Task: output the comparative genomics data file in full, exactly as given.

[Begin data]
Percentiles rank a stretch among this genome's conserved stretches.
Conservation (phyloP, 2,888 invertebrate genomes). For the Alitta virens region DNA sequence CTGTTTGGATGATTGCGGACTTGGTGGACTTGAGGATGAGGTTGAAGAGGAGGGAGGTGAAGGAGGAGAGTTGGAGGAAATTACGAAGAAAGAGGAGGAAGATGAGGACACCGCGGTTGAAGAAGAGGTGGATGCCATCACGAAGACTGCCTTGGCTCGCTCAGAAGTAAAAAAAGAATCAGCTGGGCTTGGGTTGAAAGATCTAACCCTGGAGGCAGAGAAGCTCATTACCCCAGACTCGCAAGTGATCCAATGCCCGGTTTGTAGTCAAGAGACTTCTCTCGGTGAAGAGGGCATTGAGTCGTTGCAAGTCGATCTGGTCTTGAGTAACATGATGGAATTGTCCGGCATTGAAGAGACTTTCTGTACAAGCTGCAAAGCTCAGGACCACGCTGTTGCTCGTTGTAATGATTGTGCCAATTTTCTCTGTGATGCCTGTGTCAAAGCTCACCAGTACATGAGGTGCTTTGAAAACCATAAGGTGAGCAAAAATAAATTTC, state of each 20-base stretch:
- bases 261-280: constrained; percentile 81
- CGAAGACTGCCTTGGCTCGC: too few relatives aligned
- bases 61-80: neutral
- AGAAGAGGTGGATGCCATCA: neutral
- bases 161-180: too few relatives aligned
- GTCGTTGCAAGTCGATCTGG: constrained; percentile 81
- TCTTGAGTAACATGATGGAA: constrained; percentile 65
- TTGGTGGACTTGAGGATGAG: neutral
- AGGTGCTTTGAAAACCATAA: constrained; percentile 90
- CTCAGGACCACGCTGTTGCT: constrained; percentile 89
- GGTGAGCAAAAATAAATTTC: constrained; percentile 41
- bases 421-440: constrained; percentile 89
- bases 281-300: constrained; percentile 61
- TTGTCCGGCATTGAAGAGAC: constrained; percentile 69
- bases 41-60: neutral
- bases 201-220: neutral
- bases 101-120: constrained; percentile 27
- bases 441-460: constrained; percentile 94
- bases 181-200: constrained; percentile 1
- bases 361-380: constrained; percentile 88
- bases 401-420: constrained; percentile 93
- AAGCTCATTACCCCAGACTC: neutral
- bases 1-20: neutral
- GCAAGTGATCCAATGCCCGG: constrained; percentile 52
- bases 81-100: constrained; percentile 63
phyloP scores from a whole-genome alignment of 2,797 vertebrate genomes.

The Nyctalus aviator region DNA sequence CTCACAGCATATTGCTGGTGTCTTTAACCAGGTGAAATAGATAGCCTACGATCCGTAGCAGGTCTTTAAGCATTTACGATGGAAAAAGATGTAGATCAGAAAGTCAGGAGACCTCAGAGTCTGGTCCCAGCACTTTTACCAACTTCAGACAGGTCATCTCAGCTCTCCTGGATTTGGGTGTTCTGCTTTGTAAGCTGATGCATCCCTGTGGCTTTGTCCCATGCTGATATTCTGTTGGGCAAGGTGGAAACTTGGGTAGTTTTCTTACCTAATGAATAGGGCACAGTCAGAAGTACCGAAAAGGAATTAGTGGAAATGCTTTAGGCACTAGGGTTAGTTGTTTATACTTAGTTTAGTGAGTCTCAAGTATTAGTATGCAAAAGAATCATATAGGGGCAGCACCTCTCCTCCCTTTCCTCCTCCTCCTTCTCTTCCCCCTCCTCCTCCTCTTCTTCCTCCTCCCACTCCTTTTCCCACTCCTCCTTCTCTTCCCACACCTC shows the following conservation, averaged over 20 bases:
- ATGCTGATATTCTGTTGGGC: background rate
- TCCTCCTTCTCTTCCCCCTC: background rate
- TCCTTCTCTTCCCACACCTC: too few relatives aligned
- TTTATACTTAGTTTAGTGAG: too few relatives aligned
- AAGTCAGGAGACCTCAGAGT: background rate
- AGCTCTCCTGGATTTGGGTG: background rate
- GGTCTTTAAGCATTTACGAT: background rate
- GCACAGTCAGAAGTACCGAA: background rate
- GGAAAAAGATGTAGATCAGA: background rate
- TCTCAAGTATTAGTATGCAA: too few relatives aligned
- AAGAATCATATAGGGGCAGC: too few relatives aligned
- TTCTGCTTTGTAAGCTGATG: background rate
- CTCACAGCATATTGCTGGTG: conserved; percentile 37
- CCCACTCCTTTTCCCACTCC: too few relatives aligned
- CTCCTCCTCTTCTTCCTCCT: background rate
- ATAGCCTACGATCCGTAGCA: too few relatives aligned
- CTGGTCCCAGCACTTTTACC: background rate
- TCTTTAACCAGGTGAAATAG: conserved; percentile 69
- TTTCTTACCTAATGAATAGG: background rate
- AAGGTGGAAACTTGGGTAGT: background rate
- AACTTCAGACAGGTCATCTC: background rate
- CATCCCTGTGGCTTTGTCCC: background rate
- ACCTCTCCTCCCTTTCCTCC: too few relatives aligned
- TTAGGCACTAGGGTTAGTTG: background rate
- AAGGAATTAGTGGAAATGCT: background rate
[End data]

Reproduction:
Percentiles rank a stretch among this genome's conserved stretches.
Conservation (phyloP, 2,888 invertebrate genomes). For the Alitta virens region DNA sequence CTGTTTGGATGATTGCGGACTTGGTGGACTTGAGGATGAGGTTGAAGAGGAGGGAGGTGAAGGAGGAGAGTTGGAGGAAATTACGAAGAAAGAGGAGGAAGATGAGGACACCGCGGTTGAAGAAGAGGTGGATGCCATCACGAAGACTGCCTTGGCTCGCTCAGAAGTAAAAAAAGAATCAGCTGGGCTTGGGTTGAAAGATCTAACCCTGGAGGCAGAGAAGCTCATTACCCCAGACTCGCAAGTGATCCAATGCCCGGTTTGTAGTCAAGAGACTTCTCTCGGTGAAGAGGGCATTGAGTCGTTGCAAGTCGATCTGGTCTTGAGTAACATGATGGAATTGTCCGGCATTGAAGAGACTTTCTGTACAAGCTGCAAAGCTCAGGACCACGCTGTTGCTCGTTGTAATGATTGTGCCAATTTTCTCTGTGATGCCTGTGTCAAAGCTCACCAGTACATGAGGTGCTTTGAAAACCATAAGGTGAGCAAAAATAAATTTC, state of each 20-base stretch:
- bases 261-280: constrained; percentile 81
- CGAAGACTGCCTTGGCTCGC: too few relatives aligned
- bases 61-80: neutral
- AGAAGAGGTGGATGCCATCA: neutral
- bases 161-180: too few relatives aligned
- GTCGTTGCAAGTCGATCTGG: constrained; percentile 81
- TCTTGAGTAACATGATGGAA: constrained; percentile 65
- TTGGTGGACTTGAGGATGAG: neutral
- AGGTGCTTTGAAAACCATAA: constrained; percentile 90
- CTCAGGACCACGCTGTTGCT: constrained; percentile 89
- GGTGAGCAAAAATAAATTTC: constrained; percentile 41
- bases 421-440: constrained; percentile 89
- bases 281-300: constrained; percentile 61
- TTGTCCGGCATTGAAGAGAC: constrained; percentile 69
- bases 41-60: neutral
- bases 201-220: neutral
- bases 101-120: constrained; percentile 27
- bases 441-460: constrained; percentile 94
- bases 181-200: constrained; percentile 1
- bases 361-380: constrained; percentile 88
- bases 401-420: constrained; percentile 93
- AAGCTCATTACCCCAGACTC: neutral
- bases 1-20: neutral
- GCAAGTGATCCAATGCCCGG: constrained; percentile 52
- bases 81-100: constrained; percentile 63
phyloP scores from a whole-genome alignment of 2,797 vertebrate genomes.

The Nyctalus aviator region DNA sequence CTCACAGCATATTGCTGGTGTCTTTAACCAGGTGAAATAGATAGCCTACGATCCGTAGCAGGTCTTTAAGCATTTACGATGGAAAAAGATGTAGATCAGAAAGTCAGGAGACCTCAGAGTCTGGTCCCAGCACTTTTACCAACTTCAGACAGGTCATCTCAGCTCTCCTGGATTTGGGTGTTCTGCTTTGTAAGCTGATGCATCCCTGTGGCTTTGTCCCATGCTGATATTCTGTTGGGCAAGGTGGAAACTTGGGTAGTTTTCTTACCTAATGAATAGGGCACAGTCAGAAGTACCGAAAAGGAATTAGTGGAAATGCTTTAGGCACTAGGGTTAGTTGTTTATACTTAGTTTAGTGAGTCTCAAGTATTAGTATGCAAAAGAATCATATAGGGGCAGCACCTCTCCTCCCTTTCCTCCTCCTCCTTCTCTTCCCCCTCCTCCTCCTCTTCTTCCTCCTCCCACTCCTTTTCCCACTCCTCCTTCTCTTCCCACACCTC shows the following conservation, averaged over 20 bases:
- ATGCTGATATTCTGTTGGGC: background rate
- TCCTCCTTCTCTTCCCCCTC: background rate
- TCCTTCTCTTCCCACACCTC: too few relatives aligned
- TTTATACTTAGTTTAGTGAG: too few relatives aligned
- AAGTCAGGAGACCTCAGAGT: background rate
- AGCTCTCCTGGATTTGGGTG: background rate
- GGTCTTTAAGCATTTACGAT: background rate
- GCACAGTCAGAAGTACCGAA: background rate
- GGAAAAAGATGTAGATCAGA: background rate
- TCTCAAGTATTAGTATGCAA: too few relatives aligned
- AAGAATCATATAGGGGCAGC: too few relatives aligned
- TTCTGCTTTGTAAGCTGATG: background rate
- CTCACAGCATATTGCTGGTG: conserved; percentile 37
- CCCACTCCTTTTCCCACTCC: too few relatives aligned
- CTCCTCCTCTTCTTCCTCCT: background rate
- ATAGCCTACGATCCGTAGCA: too few relatives aligned
- CTGGTCCCAGCACTTTTACC: background rate
- TCTTTAACCAGGTGAAATAG: conserved; percentile 69
- TTTCTTACCTAATGAATAGG: background rate
- AAGGTGGAAACTTGGGTAGT: background rate
- AACTTCAGACAGGTCATCTC: background rate
- CATCCCTGTGGCTTTGTCCC: background rate
- ACCTCTCCTCCCTTTCCTCC: too few relatives aligned
- TTAGGCACTAGGGTTAGTTG: background rate
- AAGGAATTAGTGGAAATGCT: background rate